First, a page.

Crossing the finish line

Walla Walla's Ellen Camp has set a goal of an eight-minute mile as she runs her first Boston Marathon on Monday.



Walla Walla's Ellen Camp stretches on an exercise ball in preparation for the Boston Marathon Monday. Camp works out with Walla Walla personal trainer Christy Martin.


Walla Walla's Ellen Camp stretches her entire body on an exercise ball. Camp flew to Boston Friday before hitting the streets in the Boston Marathon Monday.


Ellen Camp lifts weights over a cardio ball to keep her muscles warmed and stretched out. Camp runs in the Boston Marathon Monday. It is her seventh marathon.

WALLA WALLA - In the 1970s, Ellen Camp was a student at Wellesley College.

The brick-hued, tree-lined campus is at the halfway point of the Boston Marathon, and known for the "screen tunnel," where Wellesley students line up to cheer. According to one Web site, the campus is also the best spectator point for friends and family.

Back then, when Camp was cheering those runners on, she never guessed she'd someday be one of them.

Now 54 and living just outside of Walla Walla, Camp hits the Boston streets and Wellesley campus again Monday, this time in running shoes and with a number on her back.

This time, with her husband cheering from the sidelines.

"This is one of those bucket list things," Camp said, a week before flying to Boston. "I cheered the runners on when I was at Wellesley. I never thought I'd be one of them. So to go past my alma mater - yeah, that will be really cool."

Camp is an accountant in Walla Walla. Her husband, David, is the president and CEO of Key Technology. Both her children are grown, - her daughter is living in Washington, D.C. and her son lives in Hawaii.

All of them are active. Her husband bikes, her daughter has run half-marathons and her son competed in an Iron Man competition in China.

And although she's been running, off-and-on, for most of her life, Camp thought her marathon days were over.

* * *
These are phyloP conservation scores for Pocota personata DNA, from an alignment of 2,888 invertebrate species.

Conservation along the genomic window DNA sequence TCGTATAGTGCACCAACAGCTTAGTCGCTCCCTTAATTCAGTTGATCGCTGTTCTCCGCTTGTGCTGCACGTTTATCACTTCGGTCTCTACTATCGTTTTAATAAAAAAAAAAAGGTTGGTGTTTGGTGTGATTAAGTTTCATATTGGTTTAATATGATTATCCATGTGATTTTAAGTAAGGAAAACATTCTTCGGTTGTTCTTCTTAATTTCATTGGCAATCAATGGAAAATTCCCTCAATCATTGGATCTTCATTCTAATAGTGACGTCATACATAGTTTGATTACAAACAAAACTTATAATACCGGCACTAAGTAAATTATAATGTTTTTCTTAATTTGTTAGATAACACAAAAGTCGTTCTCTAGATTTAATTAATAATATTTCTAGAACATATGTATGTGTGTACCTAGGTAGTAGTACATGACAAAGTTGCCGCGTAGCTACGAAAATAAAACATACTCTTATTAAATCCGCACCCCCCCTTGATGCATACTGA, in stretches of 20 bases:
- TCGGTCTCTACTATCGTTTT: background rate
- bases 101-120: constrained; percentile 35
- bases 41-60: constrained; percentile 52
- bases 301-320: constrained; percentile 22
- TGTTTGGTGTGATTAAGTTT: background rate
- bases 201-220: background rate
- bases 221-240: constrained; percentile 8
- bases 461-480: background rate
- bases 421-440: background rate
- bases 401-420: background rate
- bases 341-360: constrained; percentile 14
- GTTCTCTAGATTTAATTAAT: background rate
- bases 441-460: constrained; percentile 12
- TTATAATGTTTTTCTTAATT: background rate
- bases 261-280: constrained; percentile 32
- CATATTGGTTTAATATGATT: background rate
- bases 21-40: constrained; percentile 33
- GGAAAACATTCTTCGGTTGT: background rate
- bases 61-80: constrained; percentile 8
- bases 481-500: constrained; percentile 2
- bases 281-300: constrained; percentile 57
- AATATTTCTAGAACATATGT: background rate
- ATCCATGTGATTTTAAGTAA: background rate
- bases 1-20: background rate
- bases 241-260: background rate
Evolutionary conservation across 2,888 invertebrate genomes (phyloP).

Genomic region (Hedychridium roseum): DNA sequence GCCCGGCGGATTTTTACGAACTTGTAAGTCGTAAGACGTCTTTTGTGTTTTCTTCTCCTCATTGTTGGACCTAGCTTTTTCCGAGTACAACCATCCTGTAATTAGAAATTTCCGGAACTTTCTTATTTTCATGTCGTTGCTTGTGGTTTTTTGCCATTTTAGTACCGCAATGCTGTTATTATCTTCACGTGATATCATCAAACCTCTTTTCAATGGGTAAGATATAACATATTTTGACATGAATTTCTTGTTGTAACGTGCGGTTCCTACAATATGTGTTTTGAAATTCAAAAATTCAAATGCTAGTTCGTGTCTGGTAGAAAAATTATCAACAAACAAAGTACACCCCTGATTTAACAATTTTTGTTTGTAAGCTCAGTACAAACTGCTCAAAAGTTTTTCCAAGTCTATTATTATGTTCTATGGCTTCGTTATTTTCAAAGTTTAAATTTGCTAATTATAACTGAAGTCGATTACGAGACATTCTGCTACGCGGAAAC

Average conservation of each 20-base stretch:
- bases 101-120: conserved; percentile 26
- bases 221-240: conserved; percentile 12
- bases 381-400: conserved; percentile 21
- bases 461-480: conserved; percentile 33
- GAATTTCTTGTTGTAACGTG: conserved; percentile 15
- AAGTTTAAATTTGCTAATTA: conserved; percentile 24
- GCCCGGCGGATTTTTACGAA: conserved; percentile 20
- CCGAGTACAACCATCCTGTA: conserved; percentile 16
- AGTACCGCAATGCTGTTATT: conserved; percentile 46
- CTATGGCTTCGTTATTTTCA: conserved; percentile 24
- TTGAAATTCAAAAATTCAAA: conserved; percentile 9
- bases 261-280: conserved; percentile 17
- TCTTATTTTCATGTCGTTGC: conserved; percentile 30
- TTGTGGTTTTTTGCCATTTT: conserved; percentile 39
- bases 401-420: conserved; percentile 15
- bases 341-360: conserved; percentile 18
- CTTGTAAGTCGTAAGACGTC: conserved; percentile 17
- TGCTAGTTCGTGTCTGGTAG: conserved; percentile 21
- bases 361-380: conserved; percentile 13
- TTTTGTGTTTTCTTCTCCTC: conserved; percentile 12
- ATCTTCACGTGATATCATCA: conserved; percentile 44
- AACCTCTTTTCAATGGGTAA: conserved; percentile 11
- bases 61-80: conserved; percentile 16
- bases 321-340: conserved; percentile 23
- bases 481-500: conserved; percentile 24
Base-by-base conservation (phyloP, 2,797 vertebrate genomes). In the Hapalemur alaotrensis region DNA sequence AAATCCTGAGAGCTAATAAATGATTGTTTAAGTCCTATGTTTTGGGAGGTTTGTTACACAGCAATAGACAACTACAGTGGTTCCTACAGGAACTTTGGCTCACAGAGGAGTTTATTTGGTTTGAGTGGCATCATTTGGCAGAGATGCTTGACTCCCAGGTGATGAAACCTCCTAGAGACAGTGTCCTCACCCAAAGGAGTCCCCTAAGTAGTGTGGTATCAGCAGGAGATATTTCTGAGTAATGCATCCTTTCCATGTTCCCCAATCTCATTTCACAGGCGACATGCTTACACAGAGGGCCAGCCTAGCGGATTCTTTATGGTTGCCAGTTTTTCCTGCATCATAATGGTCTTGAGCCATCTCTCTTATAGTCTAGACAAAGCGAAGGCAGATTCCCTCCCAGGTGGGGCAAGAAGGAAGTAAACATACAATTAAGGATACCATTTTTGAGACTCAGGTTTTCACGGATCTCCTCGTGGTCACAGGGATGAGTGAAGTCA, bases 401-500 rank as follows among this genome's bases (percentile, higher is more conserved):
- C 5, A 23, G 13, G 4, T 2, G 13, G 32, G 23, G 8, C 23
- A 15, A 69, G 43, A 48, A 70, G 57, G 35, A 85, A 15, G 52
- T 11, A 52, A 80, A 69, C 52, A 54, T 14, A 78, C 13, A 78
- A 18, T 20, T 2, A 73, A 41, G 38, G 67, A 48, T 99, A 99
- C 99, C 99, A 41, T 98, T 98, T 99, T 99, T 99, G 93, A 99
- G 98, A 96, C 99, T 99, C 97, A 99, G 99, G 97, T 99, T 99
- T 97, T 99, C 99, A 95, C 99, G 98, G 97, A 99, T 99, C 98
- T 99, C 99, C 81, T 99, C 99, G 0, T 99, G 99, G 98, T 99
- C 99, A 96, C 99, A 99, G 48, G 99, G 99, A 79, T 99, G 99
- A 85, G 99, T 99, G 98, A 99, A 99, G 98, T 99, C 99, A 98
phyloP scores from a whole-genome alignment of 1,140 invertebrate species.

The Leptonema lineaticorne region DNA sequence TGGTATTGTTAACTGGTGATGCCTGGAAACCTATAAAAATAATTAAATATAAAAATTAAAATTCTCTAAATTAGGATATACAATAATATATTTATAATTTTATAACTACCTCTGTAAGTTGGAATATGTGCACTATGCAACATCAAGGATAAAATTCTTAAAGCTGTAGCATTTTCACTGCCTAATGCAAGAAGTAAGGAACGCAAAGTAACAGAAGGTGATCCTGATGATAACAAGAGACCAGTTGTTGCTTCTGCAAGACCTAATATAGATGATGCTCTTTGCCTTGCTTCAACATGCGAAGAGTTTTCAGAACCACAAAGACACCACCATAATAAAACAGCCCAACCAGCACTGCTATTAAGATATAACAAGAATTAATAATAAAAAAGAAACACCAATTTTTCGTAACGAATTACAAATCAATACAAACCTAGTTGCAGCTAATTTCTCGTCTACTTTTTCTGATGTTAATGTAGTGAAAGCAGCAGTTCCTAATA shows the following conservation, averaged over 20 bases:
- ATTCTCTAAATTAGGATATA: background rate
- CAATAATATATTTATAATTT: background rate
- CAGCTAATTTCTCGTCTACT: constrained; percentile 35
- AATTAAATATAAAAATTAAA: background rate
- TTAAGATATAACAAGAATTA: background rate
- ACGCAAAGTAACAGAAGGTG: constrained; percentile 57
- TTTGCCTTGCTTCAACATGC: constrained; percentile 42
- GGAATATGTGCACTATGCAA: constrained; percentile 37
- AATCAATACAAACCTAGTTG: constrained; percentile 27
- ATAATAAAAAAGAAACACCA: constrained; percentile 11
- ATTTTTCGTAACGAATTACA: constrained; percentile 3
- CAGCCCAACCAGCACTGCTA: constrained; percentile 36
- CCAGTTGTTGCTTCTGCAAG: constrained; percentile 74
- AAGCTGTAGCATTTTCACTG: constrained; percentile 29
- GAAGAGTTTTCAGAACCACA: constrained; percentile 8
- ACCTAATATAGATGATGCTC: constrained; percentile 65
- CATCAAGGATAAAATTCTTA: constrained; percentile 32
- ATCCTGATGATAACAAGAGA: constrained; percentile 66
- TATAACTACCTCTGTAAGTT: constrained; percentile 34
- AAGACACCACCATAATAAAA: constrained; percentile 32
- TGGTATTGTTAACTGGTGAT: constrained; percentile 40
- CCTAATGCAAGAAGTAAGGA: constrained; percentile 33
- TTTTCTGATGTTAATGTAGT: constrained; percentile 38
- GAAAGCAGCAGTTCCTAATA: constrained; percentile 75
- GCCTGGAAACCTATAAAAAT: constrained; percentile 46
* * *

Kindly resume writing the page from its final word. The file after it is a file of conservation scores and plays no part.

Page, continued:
"We moved to Walla Walla, and I started drinking too much wine," she said, ruefully. "And with wine, you eat more food. I was still running, but I wasn't happy. I'd put on weight."

A visit to her son in Hawaii - and some exasperation - got her thinking.

"He had to have surgery, and so he was stuck listening to me for two weeks," she said. "I was really unhappy, with gaining weight, and not being as active as I'd like. I was just complaining a lot. He got sick of hearing it and told me to go do something about it."

So, she did.

Upon returning to Walla Walla, Camp contacted Christy Martin, a personal trainer at StudioFit. Martin added stretching and weights to Camp's exercise routine, helping her lose weight and build endurance. Camp has reported to Martin's studio at 5 or 5:30 a.m., five days a week, for more than six months, and been training for the marathon for four months.

"The thing about a marathon is that it's not just running," Camp said. "It's also about not getting hurt. I was able to build up so that I'm in better shape overall, not just as a runner. Christy made me do the things I don't like to do - like weight lifting."

Adding the variety to her routine - stretching and weights, for example - helped Camp build her fitness beyond cardio.

"Christy gets on my case," Camp said. "Sometimes I don't want to get out of bed to go work out, but I know she's waiting for me. She's always there and she helps with planning the routine ... I have to plan my runs, but I can just show up and ask Christy, ‘What's the plan?'"

Camp ran her first marathon in 2001 when she lived in Arizona, and most recently in the Tri-Cities Marathon in October, when she qualified for the Boston Marathon.

In a run filled with Olympians and top athletes, celebrities and fitness enthusiasts, Camp doesn't plan on standing out. She hopes to run the 26.2 miles in 3 hours, 30 minutes - about an eight-minute-mile pace - but finishing will be enough of a reward.

"There's always somebody who's faster and stronger than you," she said. "Unless you're the top in the world, there's always someone better. It's not about comparing yourself to other people. You need to ask, ‘What can I do for me?'"

For Camp, it wasn't about the finish, or the marathon, or the undoubted emotional high she'll get crossing the Wellesley campus. The marathon, and the training, was about herself and her own life. And the marathon wasn't even the hardest part.

"The first mile is always the hardest," she said. "Just getting going. If you can't run, you walk. If you can't walk, you can bike, or something. There's got to be something you can do. Anything is better than nothing, and you do what you can do. That's what I tell myself - some days are better than others. But you do what you can."

In a town filled with runners, Camp doesn't think she stands out.

"There are a lot of people around here who are very active," she said. "I'm nothing special. There are faster runners, and cyclists, and people who've done a lot more marathons."

And with that premise in place, Camp is following her own advice - doing what she can, while she can.

And the finish line on this particular bucket list item is in Boston.


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